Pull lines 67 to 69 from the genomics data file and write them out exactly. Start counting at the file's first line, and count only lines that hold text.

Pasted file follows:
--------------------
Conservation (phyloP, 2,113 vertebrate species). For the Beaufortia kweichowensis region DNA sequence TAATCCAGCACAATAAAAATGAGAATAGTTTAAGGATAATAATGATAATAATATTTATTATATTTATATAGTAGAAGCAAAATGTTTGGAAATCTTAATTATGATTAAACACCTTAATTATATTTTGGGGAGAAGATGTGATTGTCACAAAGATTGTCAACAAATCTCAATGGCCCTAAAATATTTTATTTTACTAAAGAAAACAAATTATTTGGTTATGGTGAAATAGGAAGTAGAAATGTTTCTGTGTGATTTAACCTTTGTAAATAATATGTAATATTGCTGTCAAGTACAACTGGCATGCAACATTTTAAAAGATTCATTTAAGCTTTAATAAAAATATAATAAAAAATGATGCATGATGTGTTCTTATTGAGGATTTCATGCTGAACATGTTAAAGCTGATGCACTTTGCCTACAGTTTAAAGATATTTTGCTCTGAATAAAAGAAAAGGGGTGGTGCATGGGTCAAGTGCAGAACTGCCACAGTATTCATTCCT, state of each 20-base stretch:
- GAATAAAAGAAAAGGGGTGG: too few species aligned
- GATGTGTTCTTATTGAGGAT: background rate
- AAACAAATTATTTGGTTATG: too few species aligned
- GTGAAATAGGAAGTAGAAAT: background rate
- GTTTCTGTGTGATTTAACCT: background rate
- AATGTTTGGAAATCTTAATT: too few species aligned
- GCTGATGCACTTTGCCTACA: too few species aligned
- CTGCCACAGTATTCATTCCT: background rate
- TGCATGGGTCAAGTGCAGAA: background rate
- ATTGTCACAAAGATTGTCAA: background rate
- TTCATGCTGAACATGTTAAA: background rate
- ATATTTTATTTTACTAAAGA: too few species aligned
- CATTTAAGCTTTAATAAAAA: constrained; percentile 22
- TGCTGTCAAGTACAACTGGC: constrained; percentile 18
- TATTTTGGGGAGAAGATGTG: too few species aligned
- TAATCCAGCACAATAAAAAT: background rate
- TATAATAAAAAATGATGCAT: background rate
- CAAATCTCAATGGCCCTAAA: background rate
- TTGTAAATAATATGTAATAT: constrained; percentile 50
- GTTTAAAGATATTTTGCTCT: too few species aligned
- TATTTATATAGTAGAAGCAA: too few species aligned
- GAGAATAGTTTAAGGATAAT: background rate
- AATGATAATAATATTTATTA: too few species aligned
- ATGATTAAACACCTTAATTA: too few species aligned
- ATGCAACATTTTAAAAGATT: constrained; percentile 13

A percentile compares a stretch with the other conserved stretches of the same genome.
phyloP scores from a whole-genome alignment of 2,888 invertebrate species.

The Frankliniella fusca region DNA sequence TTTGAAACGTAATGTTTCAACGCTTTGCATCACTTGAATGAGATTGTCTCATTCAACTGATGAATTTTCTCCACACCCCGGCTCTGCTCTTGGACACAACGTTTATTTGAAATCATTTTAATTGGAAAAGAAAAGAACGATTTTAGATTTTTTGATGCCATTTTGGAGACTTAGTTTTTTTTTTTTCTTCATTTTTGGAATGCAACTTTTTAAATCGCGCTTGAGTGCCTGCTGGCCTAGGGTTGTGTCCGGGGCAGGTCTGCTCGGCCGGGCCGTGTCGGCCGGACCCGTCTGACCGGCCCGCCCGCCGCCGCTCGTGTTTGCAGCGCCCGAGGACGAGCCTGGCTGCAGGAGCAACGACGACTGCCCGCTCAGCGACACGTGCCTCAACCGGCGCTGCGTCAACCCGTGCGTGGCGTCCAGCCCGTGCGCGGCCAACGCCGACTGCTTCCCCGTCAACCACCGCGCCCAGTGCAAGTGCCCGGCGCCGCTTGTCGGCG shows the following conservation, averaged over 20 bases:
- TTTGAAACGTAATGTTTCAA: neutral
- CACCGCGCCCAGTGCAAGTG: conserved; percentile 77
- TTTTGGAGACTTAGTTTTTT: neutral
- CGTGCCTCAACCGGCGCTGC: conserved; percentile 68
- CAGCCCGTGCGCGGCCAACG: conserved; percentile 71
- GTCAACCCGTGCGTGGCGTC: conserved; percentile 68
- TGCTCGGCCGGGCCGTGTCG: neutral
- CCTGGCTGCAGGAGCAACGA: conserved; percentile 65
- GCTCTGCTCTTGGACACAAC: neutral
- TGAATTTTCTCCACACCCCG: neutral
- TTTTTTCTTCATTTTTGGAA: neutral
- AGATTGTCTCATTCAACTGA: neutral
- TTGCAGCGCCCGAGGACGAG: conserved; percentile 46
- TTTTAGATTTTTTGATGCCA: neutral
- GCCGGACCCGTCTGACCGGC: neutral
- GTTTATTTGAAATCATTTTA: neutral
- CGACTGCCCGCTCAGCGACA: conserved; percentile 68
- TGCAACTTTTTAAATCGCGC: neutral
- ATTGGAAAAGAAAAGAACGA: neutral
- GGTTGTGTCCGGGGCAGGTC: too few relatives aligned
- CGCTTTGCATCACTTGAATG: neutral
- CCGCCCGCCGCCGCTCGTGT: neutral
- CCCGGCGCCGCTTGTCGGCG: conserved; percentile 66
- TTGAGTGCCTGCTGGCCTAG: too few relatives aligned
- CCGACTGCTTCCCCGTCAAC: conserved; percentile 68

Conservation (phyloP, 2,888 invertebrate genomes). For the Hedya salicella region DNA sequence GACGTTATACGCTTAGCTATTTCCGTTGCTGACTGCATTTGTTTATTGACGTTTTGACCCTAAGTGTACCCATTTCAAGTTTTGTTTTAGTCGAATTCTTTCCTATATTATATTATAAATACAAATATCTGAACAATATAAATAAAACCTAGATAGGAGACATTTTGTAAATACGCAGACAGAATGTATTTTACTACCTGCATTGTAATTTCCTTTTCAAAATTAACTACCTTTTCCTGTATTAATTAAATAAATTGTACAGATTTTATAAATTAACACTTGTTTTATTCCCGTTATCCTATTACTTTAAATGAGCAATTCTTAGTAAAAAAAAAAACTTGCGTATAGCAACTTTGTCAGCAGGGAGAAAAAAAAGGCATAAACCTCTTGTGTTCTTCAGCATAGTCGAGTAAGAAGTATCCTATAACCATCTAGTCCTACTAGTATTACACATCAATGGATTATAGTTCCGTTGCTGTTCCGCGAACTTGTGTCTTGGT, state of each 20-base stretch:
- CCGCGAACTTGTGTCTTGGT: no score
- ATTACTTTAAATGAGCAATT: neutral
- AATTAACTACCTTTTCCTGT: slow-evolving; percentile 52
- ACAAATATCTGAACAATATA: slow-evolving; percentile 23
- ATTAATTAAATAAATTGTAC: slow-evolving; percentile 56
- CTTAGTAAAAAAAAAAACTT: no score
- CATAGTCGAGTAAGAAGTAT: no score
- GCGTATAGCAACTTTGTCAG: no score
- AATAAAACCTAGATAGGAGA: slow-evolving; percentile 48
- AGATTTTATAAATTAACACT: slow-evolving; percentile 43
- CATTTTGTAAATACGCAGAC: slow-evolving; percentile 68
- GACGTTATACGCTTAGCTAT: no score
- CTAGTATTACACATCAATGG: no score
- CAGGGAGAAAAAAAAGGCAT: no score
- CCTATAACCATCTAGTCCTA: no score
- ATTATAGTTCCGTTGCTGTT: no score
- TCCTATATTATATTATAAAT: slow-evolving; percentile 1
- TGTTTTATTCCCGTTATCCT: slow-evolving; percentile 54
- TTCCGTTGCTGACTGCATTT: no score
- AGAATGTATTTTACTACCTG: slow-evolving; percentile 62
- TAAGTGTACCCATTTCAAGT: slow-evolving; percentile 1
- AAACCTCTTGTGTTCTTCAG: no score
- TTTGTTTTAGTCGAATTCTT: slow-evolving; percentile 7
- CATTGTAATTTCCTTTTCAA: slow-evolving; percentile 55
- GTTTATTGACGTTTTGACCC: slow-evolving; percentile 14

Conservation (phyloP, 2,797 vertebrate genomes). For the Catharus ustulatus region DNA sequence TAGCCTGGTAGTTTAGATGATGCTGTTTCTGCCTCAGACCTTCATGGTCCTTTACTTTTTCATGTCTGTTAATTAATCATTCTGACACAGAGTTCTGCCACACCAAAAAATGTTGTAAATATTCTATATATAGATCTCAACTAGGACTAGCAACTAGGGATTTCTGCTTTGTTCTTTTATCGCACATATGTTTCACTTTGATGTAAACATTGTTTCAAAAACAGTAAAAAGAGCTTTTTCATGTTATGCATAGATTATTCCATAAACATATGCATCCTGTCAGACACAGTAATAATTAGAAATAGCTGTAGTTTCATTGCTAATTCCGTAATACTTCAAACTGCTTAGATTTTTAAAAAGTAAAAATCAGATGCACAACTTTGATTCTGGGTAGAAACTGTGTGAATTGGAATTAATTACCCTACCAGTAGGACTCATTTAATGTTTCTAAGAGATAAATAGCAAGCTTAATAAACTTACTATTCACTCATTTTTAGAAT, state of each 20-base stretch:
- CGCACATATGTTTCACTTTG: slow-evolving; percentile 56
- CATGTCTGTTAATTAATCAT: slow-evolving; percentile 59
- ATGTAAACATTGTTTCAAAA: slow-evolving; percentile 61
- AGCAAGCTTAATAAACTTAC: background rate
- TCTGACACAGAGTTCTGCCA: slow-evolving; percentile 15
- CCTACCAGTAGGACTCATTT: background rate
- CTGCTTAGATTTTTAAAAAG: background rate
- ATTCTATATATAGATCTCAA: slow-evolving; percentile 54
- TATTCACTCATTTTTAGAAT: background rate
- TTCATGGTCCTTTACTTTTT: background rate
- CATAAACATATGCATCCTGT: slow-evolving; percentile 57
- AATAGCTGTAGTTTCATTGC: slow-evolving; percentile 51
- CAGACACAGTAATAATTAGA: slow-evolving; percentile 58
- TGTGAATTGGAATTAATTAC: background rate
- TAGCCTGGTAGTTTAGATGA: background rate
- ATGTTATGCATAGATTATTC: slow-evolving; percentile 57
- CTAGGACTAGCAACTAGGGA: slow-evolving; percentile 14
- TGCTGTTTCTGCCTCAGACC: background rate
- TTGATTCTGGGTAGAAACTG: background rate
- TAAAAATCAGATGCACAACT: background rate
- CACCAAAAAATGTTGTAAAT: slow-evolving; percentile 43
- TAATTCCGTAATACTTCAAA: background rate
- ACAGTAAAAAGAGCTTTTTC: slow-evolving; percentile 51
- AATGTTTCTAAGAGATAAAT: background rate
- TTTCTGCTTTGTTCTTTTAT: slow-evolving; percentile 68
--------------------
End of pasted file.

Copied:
- GACGTTATACGCTTAGCTAT: no score
- CTAGTATTACACATCAATGG: no score
- CAGGGAGAAAAAAAAGGCAT: no score